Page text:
High telehealth availability at federally qualified health centers (FQHCs) was associated with better engagement in care during the COVID-19 pandemic for patients enrolled in Medicaid who had mental health diagnoses, according to a research letter published in JAMA Network Open. Megan B. Cole, PhD, and colleagues assessed whether FQHC-level telehealth availability was associated with visit rates for 11,267 patients with mental health diagnoses (e.g., depression, anxiety, bipolar disorders) enrolled in Medicaid. The analysis included data from adult patients with any baseline mental health diagnosis seen at the Community Care Cooperative, the largest FQHC-based Medicaid accountable care organization in the United States. Visit rates declined across all FQHCs during the COVID-19 pandemic, although high telehealth availability was associated with a larger relative increase in visit rates among patients with mental health diagnoses (incidence rate ratio, 2.07) versus lower telehealth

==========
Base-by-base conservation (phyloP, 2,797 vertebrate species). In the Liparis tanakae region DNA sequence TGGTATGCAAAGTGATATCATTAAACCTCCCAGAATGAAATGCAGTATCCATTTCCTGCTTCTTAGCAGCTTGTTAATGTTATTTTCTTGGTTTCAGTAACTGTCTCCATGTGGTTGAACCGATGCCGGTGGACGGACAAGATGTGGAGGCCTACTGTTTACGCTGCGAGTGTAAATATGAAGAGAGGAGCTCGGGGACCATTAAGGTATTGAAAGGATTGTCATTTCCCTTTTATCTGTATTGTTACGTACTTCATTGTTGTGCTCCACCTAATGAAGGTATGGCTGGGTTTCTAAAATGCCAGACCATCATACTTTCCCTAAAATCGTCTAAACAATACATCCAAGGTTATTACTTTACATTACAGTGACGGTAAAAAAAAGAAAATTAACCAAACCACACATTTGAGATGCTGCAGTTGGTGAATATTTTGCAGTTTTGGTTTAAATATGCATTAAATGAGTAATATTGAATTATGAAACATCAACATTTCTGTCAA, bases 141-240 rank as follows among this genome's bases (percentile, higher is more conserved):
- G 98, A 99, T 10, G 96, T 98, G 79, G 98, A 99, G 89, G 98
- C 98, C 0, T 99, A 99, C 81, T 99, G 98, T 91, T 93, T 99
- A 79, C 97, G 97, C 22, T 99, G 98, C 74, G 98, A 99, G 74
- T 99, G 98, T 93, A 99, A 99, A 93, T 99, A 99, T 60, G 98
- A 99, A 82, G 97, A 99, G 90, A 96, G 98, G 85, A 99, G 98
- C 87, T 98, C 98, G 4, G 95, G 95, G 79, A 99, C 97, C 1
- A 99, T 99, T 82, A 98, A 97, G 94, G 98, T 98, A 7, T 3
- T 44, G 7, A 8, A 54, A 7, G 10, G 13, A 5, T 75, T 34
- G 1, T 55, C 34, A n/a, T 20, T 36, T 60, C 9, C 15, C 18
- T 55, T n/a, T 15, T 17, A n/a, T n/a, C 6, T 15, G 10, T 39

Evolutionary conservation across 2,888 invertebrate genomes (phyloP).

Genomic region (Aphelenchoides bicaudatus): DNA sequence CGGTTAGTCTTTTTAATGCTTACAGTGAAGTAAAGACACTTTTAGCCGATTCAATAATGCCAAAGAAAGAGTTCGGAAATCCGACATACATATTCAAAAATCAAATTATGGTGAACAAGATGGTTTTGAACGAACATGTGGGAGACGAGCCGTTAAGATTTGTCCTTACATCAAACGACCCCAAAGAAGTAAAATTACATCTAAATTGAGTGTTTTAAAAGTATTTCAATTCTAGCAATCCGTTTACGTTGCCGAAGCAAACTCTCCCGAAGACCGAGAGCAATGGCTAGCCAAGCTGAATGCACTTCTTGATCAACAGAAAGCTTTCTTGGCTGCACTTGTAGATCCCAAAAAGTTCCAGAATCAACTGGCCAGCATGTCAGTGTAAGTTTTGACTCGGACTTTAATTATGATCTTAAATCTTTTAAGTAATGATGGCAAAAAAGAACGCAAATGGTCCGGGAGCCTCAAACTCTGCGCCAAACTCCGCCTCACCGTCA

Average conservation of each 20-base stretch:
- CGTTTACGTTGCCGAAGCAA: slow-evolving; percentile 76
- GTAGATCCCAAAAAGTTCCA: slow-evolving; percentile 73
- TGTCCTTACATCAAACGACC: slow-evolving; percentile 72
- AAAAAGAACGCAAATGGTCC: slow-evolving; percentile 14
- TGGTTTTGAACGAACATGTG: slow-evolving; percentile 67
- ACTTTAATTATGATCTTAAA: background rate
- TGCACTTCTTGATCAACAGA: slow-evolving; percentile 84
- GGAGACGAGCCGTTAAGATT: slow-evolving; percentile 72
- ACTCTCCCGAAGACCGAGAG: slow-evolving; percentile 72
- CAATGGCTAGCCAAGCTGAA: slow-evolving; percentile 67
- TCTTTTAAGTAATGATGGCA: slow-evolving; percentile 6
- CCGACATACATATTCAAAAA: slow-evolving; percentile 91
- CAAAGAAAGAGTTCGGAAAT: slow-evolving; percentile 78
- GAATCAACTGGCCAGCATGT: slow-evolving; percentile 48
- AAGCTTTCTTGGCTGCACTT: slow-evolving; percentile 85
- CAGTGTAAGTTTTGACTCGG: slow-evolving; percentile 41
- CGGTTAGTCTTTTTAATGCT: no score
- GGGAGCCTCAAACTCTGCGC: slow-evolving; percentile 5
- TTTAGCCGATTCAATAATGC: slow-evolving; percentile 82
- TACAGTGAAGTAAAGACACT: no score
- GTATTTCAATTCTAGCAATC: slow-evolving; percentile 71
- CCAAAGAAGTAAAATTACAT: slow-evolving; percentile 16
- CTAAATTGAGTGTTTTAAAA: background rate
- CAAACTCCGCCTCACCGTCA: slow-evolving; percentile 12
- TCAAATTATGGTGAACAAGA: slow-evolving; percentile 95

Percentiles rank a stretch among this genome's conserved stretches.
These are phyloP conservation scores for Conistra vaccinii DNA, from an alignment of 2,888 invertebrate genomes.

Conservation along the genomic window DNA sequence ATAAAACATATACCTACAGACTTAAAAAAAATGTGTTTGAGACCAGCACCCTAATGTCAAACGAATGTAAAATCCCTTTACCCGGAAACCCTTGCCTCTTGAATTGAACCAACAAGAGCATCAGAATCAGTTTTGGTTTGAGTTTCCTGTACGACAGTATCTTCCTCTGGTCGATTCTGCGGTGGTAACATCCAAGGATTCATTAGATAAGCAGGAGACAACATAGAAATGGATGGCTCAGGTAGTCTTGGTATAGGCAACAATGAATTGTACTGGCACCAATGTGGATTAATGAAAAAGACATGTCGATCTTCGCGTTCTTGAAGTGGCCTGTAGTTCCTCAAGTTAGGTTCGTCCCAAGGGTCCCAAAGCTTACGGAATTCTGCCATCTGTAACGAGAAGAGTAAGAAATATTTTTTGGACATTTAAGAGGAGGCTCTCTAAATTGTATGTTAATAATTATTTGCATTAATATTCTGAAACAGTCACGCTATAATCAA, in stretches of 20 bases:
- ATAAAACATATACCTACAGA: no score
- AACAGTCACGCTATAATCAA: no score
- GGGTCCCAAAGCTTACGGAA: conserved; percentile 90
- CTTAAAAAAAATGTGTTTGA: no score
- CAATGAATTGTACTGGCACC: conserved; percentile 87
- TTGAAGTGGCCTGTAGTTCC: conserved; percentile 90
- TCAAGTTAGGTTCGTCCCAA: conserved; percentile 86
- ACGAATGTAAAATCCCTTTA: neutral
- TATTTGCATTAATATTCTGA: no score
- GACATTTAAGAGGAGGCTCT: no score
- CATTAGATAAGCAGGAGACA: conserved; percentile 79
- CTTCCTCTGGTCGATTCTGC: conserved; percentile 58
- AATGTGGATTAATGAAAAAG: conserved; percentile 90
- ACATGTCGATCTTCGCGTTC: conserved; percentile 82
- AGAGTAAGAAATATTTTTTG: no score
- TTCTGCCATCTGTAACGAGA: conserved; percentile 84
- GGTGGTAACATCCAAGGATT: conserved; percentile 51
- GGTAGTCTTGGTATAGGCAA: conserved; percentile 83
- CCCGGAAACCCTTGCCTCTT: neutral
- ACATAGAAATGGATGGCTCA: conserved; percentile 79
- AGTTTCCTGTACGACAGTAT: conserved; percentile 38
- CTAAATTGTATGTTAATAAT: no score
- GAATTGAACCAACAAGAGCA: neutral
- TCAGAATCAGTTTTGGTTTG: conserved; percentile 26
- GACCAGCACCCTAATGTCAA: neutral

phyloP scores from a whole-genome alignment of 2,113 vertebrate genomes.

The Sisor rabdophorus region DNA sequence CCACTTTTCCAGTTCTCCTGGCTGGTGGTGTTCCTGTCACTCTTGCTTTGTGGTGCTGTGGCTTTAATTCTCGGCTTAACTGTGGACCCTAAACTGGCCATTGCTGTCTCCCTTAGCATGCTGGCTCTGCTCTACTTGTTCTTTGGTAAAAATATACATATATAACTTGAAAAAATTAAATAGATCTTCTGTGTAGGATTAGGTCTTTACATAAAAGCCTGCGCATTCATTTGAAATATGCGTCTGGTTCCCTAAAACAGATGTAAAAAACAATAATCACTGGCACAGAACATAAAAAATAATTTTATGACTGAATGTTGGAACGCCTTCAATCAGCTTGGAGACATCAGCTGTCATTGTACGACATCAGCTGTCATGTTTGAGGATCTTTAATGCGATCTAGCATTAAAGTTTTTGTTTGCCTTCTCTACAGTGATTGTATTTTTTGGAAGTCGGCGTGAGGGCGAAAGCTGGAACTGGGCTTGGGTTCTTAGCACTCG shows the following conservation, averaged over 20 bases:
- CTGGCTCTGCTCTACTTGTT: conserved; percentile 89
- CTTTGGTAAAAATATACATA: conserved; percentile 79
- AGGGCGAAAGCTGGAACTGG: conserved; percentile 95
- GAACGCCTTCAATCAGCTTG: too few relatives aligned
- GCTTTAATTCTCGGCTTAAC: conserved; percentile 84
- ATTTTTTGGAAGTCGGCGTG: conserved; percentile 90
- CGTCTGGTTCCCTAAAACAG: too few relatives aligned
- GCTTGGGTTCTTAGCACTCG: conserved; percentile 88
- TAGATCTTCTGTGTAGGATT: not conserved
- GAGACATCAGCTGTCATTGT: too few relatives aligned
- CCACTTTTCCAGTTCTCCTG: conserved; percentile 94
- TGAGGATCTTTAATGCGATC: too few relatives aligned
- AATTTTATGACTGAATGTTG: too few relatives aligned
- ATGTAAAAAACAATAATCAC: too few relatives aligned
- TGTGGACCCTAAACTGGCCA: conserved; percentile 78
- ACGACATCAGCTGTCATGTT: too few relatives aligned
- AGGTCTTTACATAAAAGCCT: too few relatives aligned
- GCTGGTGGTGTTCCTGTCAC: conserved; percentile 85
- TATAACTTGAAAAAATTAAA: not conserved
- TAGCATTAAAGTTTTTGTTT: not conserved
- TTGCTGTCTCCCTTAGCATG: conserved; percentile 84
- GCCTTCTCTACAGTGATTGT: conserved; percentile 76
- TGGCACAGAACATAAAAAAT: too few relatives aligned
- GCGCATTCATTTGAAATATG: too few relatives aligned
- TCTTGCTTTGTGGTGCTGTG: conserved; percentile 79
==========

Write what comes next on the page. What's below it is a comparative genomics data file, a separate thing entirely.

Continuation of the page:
availability. Results were similar across specific diagnoses of depression, anxiety, stressor-related, or mood disorders, and high telehealth availability increased the likelihood of follow-up within 30 days of a mental health-related ED visit.